5. 4 out of 5

    ash | आश ♥ [superache enthusiast]

    thank you netgalley for the arc ! *3.5 stars* huh, that was not what i expected. feeling bad for rating this lower than what i thought i would but rtc once i can process that ending.

  6. 5 out of 5

    Bri

    THE FATTEST 5 STARS!!!! Milo and Marcos at the End of the World is a story about love and courage and being yourself even when the world seems totally against you. Milo and Marcos have a bit of a rough past. After meeting at Bible camp and it not ending so well, Milo is caught off guard when Marcos suddenly returns in his life three years later. And when he does, the chaos truly begins. The world is ending (maybe, probably, sorta). The world-ending aspect of this story was SO COOL! It happened ju THE FATTEST 5 STARS!!!! Milo and Marcos at the End of the World is a story about love and courage and being yourself even when the world seems totally against you. Milo and Marcos have a bit of a rough past. After meeting at Bible camp and it not ending so well, Milo is caught off guard when Marcos suddenly returns in his life three years later. And when he does, the chaos truly begins. The world is ending (maybe, probably, sorta). The world-ending aspect of this story was SO COOL! It happened just enough for it to be a reminder of the very intense stakes while also not happening to frequently to distract from the true heart of the story: Milo and Marcos's relationship. They feel like soulmates and I hate how cheesy that sounds, but dang it they were cute. Another review said it felt Shakespearean at times and I definitely agree! Think trippy Shakespeare end-of-the-world intense love. I think for any queer person who is growing up/has grown up in an intolerant and/or religious household/has religious trauma, this book will be both painful and validating to read. Religion is a big theme. That said, the book itself isn't religious, rather the MC (Milo) is and I think that's an important distinction. This book truly made me cry at times reading some of Milo's internalized self-hate/homophobia. That said, it is really moving and it made me laugh and smile a lot too. I think I wish there was maybe one or two more scenes where we got to see Milo and Marcos alone and being happy, but that’s my only little complaint and really I think that's just because I loved them so much. Marcos was such a good balance for Milo. He was patient with him and truly wanted Milo to love himself and, ugh, I cry just thinking about it!! Milo and Marcos are wonderful and have a kind of love that was felt throughout the book even when the characters weren't together. The friendship between Van and her boys is also very lovely. Van is how a friend should be written: flawed, but wonderful and dynamic with a distinct personality. She made mistakes but she always had Milo’s best interest at heart. The friendship between her and Milo makes my heart melt. I wasn't expecting the book to be this heavy, but I'm happy it was as I'm not sure I've read something quite like this before. I think it's desperately needed and it has become one of my favorites of all time. As someone who grew up in a similar environment as Milo, it was a book that felt especially heavy and close to my heart. As there are some triggering aspects to this story (homophobia, bullying, emotional abuse from parents), it will be tough to read for some. But I think it's definitely worth it to pull through because, though not everything ends perfectly, in the end, love wins out after all. Thank you to the author, HarperTeen, and NetGalley for providing me with an ARC of this book in exchange for an honest review!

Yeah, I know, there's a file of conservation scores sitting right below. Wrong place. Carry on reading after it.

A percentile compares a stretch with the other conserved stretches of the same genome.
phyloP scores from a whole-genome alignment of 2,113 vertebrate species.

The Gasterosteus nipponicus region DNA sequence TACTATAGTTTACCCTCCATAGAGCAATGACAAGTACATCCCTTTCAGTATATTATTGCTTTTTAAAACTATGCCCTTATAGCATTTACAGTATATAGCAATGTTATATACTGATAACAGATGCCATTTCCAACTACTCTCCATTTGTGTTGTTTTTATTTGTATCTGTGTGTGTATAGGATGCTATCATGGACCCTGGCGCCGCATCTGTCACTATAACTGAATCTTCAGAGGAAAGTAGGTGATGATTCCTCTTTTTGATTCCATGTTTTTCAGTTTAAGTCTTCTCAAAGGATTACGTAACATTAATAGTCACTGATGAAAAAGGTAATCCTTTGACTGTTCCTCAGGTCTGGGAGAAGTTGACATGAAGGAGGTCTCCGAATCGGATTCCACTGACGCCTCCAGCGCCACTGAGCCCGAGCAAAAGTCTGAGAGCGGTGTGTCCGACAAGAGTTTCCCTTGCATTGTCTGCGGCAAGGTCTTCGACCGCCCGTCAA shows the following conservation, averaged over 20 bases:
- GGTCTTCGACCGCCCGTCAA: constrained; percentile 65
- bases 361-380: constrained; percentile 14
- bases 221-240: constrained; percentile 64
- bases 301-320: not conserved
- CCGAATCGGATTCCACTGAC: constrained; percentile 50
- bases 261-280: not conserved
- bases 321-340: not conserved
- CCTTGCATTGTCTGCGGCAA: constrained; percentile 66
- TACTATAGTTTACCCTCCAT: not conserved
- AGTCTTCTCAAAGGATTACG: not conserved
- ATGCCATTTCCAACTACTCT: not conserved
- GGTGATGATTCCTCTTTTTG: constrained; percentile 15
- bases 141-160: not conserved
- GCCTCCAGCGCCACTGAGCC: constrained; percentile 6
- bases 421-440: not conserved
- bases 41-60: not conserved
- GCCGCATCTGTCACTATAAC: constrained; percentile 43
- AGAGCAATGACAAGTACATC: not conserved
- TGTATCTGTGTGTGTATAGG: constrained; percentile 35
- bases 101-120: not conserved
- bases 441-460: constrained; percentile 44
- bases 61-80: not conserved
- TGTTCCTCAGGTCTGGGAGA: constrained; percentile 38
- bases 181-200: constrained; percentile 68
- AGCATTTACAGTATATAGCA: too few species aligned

7. 4 out of 5

    Sam

    4.5/5 I don’t want to say this took me by surprise since I didn’t really have any expectations going in, but it did. The examination of internalized homophobia here is what really makes this stand out from other YA contemporary books, for me at least. It’s honest and sad. But the book balances itself well, because even despite that struggle, there is a tenderness present in the pages, in Milo and Marcos’ romance, in the friendship and support of Van, and in the learning to accept and be proud of 4.5/5 I don’t want to say this took me by surprise since I didn’t really have any expectations going in, but it did. The examination of internalized homophobia here is what really makes this stand out from other YA contemporary books, for me at least. It’s honest and sad. But the book balances itself well, because even despite that struggle, there is a tenderness present in the pages, in Milo and Marcos’ romance, in the friendship and support of Van, and in the learning to accept and be proud of who you are even if it seems like the world is against it. A fantastic debut, and I hope this author writes more!